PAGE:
The 11th anniversary of the Gayari disaster is being observed in Pakistan in order to pay respect to the Pakistan Army commanders and troops as well as civilians who lost their lives in a devastating avalanche in Siachen, which has been characterised as the “highest battleground between Pakistan and India.”
An avalanche struck a military base in Gayari on April 7, 2012, burying 129 troops and 11 civilians under 70 feet of snow. The incident occurred on April 7. Following a lengthy procedure, the officials confirmed that all of them had passed away, making it one of the most sad events that could have happened.
Many have taken to Twitter today to reflect on the bravery and selflessness of those who have served in the military services.
Remembering Shuhuda Of Pak Army
– Gayari Sector
April 2012#PakArmy_OurPride pic.twitter.com/AKcSj7SXqw
— Greatest ever (@Thelastemperorz) April 7, 2023
Our heroes, our pride, our strength, the biggest salute to them for working tirelessly day and night to protect us. Remembering our shuhuda’s of Gayari Sector. #PakArmy_OurPride pic.twitter.com/hWmPAEQ5uz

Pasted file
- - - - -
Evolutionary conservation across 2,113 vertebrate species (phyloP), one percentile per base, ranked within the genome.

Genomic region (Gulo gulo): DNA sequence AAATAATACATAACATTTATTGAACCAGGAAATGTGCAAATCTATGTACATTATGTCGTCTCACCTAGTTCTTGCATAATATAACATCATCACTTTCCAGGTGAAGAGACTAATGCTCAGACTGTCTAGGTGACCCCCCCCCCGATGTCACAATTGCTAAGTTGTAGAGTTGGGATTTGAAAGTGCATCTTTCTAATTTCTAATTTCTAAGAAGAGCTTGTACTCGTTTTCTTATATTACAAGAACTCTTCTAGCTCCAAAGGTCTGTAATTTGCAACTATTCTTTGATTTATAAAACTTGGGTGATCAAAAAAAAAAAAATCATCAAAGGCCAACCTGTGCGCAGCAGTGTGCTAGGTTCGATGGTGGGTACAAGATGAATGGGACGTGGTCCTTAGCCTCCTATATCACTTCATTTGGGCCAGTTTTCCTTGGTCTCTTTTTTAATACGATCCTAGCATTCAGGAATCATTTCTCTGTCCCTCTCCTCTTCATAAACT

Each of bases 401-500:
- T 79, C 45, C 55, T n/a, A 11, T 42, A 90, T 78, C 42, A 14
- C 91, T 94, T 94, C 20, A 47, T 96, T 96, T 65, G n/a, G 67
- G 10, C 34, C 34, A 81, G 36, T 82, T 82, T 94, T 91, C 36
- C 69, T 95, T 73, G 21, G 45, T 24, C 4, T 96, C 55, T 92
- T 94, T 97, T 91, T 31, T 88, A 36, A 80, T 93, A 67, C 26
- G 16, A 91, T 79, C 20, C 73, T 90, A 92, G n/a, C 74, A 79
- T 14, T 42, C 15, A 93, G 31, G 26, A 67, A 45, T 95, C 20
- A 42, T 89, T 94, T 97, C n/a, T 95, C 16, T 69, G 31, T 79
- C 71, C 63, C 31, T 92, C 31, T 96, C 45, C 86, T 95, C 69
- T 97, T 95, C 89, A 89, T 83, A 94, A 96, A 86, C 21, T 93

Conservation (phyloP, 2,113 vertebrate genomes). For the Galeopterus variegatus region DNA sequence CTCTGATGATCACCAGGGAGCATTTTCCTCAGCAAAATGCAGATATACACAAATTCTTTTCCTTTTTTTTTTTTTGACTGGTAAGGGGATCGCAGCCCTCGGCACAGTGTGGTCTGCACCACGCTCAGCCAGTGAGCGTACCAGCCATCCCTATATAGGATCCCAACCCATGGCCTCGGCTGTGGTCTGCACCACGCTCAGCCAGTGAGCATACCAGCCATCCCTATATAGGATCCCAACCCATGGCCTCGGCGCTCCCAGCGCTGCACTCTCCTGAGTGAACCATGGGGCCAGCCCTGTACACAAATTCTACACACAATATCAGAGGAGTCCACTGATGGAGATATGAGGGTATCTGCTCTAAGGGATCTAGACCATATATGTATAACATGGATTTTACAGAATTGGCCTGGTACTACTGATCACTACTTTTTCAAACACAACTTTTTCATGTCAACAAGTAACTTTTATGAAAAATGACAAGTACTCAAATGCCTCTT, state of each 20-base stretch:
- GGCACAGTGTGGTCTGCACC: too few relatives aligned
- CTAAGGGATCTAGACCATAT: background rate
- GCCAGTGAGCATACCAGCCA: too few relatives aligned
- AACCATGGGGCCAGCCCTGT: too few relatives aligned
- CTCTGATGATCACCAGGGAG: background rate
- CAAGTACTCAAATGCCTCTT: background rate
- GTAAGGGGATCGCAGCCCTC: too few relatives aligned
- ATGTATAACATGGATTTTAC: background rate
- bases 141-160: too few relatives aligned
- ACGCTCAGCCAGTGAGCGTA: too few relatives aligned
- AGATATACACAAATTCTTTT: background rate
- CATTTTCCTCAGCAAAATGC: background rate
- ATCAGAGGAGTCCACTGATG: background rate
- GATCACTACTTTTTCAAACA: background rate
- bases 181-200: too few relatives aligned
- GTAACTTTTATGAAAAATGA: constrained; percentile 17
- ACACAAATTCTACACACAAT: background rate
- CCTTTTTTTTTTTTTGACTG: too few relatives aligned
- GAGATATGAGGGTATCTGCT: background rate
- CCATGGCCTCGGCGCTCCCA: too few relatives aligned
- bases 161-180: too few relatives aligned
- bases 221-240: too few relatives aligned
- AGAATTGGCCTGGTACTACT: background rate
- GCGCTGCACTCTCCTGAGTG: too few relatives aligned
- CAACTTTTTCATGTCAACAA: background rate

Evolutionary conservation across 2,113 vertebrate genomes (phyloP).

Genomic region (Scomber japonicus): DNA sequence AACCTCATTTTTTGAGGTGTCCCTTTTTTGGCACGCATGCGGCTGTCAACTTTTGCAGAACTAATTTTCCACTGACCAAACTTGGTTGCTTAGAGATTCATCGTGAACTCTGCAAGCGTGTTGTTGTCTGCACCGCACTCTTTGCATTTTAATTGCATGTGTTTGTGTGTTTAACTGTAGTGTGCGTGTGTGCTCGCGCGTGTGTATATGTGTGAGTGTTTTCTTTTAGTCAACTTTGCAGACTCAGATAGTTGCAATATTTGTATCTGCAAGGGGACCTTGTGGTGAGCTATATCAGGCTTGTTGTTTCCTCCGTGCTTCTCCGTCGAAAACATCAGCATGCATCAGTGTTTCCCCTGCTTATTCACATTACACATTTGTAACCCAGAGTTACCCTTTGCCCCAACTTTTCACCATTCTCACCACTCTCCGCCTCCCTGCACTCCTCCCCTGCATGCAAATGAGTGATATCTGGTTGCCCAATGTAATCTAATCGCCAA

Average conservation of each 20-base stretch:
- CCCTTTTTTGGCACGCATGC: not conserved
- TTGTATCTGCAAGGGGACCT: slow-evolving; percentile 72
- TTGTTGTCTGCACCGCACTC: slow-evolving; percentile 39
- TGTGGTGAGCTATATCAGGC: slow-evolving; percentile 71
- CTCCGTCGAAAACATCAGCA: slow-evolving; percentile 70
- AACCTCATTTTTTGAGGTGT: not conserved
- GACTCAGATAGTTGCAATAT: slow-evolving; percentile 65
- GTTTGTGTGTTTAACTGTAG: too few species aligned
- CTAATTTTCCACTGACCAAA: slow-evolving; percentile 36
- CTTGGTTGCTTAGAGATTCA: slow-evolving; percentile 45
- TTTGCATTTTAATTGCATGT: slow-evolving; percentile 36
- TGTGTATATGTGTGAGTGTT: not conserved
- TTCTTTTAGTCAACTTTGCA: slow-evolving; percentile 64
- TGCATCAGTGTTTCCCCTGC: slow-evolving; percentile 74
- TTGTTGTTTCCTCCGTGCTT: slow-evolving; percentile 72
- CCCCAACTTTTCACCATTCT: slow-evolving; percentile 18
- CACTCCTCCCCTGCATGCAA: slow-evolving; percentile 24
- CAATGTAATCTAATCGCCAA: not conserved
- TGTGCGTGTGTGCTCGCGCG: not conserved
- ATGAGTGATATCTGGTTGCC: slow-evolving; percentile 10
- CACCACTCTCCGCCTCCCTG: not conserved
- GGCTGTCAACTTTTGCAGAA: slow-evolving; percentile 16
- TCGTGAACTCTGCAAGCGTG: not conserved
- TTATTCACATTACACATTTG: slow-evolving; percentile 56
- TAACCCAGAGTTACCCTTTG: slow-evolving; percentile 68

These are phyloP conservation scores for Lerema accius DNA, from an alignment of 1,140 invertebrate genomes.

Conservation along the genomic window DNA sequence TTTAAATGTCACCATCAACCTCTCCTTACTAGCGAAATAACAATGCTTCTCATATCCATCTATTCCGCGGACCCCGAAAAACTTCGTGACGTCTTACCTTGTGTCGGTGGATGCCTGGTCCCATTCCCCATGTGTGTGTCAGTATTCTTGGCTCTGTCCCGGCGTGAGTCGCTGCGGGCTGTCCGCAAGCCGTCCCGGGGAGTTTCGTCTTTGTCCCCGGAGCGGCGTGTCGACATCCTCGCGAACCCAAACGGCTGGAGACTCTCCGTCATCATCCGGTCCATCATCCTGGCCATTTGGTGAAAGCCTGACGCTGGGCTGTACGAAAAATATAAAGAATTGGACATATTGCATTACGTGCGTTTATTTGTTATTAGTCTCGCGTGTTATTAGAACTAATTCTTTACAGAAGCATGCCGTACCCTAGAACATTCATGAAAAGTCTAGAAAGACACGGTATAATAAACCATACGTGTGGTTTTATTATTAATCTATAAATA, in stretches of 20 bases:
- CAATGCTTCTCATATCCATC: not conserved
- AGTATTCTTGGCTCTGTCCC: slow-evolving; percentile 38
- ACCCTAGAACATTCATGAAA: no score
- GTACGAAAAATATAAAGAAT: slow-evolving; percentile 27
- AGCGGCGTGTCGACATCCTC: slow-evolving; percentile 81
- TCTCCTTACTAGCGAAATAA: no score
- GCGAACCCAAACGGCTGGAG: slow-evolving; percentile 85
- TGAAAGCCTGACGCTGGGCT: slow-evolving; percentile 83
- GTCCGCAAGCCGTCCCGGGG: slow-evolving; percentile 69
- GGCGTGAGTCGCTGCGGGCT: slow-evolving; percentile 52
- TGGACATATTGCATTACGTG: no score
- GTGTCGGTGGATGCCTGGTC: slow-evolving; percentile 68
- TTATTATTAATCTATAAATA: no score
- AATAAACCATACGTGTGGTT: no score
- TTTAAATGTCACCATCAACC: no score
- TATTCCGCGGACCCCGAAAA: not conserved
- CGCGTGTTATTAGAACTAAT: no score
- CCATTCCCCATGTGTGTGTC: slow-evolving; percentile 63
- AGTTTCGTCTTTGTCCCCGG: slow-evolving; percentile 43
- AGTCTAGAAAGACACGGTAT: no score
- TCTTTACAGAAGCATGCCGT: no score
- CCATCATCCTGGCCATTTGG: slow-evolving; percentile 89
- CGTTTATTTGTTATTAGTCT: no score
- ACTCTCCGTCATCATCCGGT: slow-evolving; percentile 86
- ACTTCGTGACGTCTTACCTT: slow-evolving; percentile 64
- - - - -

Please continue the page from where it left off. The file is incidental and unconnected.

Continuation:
— a (@ttwentyfour4) April 7, 2023
Remembering Shuhuda Of Pak Army – Gayari Sector 7 April 2012 #PakArmy_OurPride pic.twitter.com/4F1Nu6Sdhj
— مہر بلوچ 🇵🇰❤️ (@MaherPK12) April 7, 2023
In the Gilgit-Baltistan area, the Sixth Northern Light Infantry Regiment was stationed in the Gayari sector, which is situated to the east of the K2 mountain, which is the second highest peak in the world.
On that day, a massive avalanche hit the Pakistani post the size of a battalion headquarters, which had been operating in the region to counter India for the previous two decades. The avalanche buried the post under the massive snowfall. Pakistan had been operating in the region to counter India for the previous two decades.
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An emergency rescue and search effort was initiated by the army, with aid from foreign teams from the United States of America, Germany, and other countries. After a great deal of time and effort, the rescue workers were able to retrieve the majority of the victims using heavy gear.